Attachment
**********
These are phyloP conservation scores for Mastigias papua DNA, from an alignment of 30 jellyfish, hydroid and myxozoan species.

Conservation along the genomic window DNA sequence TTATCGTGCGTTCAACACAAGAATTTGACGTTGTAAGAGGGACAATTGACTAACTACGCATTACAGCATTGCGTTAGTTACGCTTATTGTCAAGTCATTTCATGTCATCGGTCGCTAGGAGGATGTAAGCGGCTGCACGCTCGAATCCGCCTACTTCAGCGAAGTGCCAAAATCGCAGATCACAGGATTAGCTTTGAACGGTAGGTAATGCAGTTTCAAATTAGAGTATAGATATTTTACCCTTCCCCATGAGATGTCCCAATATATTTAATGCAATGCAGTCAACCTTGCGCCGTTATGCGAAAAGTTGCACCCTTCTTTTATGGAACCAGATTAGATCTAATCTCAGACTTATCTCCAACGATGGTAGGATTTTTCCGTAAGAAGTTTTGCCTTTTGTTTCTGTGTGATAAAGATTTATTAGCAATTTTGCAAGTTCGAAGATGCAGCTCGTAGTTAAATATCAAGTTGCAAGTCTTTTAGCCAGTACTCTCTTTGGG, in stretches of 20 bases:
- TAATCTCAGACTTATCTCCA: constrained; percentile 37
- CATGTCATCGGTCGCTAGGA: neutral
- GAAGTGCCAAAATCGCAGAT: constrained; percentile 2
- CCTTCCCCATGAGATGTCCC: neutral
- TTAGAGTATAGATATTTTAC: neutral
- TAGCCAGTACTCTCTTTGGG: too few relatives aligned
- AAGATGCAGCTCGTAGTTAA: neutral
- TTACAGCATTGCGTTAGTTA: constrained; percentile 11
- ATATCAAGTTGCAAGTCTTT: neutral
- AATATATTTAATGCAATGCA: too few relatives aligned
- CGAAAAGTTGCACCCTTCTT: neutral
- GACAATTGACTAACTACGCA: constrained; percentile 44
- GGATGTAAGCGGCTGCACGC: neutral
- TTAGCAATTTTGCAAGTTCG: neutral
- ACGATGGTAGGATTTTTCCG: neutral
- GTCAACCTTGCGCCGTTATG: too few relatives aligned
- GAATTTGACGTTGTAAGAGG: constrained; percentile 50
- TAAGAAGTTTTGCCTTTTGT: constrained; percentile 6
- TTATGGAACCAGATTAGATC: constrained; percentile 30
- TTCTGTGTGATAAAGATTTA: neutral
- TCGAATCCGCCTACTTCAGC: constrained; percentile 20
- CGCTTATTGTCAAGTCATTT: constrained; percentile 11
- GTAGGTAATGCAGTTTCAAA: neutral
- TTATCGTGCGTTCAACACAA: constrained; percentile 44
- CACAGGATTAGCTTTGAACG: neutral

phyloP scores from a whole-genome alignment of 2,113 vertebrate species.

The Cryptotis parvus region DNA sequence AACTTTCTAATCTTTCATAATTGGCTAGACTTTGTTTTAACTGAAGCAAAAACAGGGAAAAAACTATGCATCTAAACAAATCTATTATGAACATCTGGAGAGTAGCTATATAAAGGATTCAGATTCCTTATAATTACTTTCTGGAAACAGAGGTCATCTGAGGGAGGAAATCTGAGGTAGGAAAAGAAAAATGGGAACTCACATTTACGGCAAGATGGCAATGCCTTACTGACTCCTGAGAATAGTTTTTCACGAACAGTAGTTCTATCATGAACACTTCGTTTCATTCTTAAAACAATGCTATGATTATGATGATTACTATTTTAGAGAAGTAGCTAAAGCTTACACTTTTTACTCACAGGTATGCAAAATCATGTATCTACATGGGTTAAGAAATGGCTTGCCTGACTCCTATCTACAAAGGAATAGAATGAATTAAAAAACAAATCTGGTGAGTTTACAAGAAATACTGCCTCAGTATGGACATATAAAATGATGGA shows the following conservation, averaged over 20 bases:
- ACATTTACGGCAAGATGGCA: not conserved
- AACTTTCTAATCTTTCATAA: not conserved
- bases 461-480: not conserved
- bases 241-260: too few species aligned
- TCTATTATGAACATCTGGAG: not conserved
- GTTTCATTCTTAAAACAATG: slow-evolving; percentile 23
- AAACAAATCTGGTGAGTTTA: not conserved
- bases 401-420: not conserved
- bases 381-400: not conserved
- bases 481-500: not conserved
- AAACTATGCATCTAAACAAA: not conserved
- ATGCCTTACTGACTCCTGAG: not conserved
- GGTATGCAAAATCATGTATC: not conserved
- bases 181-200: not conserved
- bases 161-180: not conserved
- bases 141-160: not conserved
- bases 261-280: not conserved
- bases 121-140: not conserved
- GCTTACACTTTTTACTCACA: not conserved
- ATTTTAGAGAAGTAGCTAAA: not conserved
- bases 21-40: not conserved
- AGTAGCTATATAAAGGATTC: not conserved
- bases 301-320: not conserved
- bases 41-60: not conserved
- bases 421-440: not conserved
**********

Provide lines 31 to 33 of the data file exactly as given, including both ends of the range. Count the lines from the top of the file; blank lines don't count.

- AACTTTCTAATCTTTCATAA: not conserved
- bases 461-480: not conserved
- bases 241-260: too few species aligned